Once the pre-processing is complete, the data is loaded into a distributed data store, such as Seaweed FS to be duplicated and made available across the cluster.

How requests are handled

On a high level description the implementation can be thought of as a series of map and reduce tasks. However, all of the mapping was performed in pre-processing leaving the reduce tasks. Hadoop was not considered to be a good solution — while it is possible to run on the Pi, it doesn’t do it well. Also, HDFS works best on large chunks of data; the pre-generated sets range from 0 bytes to approximately 10M in size.

  1. Request comes into the system to do a substructure search for a structure. If the fingerprint is not already cached, it is calculated.
  2. Work is pushed onto a job queue such as beanstalkd. Bits which have small sets are paired with bits having larger sets. This is one optimization. Additionally, a task can be broken into smaller chunks in order to address I/O limits. A counter is kept of the number of pieces of work to be performed.
  3. Workers pick up the tasks and if it is not already cached, the intersection or difference is determined. The result is cached and a results queue is notified that the piece is complete.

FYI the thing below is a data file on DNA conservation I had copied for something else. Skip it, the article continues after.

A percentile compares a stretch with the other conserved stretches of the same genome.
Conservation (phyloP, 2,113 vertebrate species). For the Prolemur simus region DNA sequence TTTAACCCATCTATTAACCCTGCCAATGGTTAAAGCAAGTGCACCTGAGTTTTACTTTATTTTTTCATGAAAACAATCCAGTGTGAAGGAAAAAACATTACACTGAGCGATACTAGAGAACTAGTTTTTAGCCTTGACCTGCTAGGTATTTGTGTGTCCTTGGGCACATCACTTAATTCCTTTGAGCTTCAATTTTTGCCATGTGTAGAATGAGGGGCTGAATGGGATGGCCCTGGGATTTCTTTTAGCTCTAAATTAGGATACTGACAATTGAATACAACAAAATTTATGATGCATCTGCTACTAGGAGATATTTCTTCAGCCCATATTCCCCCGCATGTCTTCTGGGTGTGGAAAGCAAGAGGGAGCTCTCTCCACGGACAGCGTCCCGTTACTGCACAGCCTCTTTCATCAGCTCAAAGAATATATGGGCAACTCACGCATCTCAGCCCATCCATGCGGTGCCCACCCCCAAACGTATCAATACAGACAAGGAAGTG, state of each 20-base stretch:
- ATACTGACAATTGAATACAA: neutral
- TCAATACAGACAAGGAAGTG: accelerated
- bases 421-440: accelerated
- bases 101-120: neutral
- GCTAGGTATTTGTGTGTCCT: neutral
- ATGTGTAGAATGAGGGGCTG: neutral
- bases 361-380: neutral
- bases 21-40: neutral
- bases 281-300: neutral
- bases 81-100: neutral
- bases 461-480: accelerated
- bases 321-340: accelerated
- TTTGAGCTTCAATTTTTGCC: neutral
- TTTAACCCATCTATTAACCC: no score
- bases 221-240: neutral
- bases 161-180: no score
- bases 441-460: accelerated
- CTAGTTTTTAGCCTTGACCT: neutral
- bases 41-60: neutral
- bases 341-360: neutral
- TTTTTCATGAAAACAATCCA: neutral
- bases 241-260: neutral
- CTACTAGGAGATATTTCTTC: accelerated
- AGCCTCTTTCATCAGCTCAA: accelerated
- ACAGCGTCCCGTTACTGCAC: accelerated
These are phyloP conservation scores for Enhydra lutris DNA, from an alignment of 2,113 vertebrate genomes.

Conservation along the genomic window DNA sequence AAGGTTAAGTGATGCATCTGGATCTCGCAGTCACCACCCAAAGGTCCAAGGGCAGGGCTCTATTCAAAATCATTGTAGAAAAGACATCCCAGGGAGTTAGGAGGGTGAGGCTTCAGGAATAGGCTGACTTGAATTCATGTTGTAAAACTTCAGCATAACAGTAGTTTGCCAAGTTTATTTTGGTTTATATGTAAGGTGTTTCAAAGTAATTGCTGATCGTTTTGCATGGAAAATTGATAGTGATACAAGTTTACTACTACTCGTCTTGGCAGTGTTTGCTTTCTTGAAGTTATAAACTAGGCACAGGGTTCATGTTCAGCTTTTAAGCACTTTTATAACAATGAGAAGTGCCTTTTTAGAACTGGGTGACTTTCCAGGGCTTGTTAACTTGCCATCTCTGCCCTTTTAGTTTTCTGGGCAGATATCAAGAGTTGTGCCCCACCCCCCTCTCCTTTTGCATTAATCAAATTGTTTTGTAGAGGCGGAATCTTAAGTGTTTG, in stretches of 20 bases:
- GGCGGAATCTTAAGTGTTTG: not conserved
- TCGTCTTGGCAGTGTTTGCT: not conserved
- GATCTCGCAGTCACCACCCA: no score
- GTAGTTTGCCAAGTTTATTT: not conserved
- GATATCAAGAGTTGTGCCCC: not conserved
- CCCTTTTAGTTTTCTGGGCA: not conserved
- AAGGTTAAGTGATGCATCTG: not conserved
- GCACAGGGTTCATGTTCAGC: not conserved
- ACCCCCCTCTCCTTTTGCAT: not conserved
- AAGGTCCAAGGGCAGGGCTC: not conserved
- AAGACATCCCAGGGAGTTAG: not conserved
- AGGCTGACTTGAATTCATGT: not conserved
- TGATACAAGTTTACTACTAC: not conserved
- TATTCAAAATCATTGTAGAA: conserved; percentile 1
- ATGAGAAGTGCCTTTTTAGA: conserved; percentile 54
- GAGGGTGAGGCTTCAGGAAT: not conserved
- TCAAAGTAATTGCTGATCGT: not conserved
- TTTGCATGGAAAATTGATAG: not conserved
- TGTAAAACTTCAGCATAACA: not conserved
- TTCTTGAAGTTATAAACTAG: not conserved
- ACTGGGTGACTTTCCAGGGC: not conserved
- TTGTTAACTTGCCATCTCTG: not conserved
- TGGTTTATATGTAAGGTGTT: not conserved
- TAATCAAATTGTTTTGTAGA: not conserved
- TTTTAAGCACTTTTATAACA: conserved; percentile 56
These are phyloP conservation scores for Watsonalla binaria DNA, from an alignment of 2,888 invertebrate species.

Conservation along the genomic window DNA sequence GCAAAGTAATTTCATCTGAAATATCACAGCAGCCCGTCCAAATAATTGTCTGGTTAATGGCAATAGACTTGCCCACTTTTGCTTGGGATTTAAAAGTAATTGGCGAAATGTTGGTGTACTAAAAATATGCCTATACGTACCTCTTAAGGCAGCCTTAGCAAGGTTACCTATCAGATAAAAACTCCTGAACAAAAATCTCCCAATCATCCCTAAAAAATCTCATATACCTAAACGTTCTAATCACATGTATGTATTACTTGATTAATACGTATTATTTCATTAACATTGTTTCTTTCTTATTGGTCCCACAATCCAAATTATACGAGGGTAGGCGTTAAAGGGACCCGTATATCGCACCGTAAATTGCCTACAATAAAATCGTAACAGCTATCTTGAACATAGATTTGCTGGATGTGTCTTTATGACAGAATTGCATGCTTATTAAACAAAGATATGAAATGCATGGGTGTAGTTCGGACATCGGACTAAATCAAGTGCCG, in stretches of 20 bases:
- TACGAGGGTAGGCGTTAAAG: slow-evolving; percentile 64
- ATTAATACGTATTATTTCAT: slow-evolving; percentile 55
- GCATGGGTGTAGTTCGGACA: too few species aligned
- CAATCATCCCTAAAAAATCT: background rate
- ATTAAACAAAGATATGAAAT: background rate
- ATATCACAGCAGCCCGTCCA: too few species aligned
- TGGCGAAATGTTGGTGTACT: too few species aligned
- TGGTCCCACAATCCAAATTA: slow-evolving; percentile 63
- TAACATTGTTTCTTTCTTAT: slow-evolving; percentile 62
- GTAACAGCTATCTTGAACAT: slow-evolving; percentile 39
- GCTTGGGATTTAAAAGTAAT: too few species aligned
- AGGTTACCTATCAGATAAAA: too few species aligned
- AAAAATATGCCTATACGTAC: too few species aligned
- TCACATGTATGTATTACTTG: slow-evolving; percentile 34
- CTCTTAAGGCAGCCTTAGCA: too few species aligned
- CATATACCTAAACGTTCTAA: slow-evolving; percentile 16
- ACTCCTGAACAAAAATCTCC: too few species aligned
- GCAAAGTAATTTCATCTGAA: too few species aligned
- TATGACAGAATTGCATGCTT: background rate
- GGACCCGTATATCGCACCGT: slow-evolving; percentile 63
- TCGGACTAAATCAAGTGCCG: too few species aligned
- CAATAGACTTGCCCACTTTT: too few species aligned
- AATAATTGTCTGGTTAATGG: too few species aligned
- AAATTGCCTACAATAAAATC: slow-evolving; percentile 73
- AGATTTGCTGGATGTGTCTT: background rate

4. The worker which monitors the results queue pops two results off of the results queue, decrements the counter, and pushes a task onto the job queue to calculate the intersection of the results (incrementing the counter).
  5. Steps 3-4 repeat until there is only one task left on the counter, at which point, when it is complete, we are done.
  6. The resulting set is returned to the requestor.

Memoization will allow the reduction of CPU and I/O (as well as tasks!) over time. Common requests will eventually execute in O(1).

The next entry in the series will talk about adaptive algorithms and how they will help to calculate the intersections and differences in less than O(n) — the algorithm should approach p*log(n), where ‘p’ is the size of the smaller set and ‘n’ is the size of the larger, in the worst case. On average, it should do far better. Other algorithms may approach O(n+p).

I’m also considering exploring the use of machine learning to build a neural net of fingerprints against which substructures are compared. I’m not sure how well it would work — there would have to be some way of determining thresholds of matches to eliminate false hits. Also another avenue of exploration is the use of Kalman filters to predict the number of workers needed based on thresholds of how long it will take to calculate. More on that later….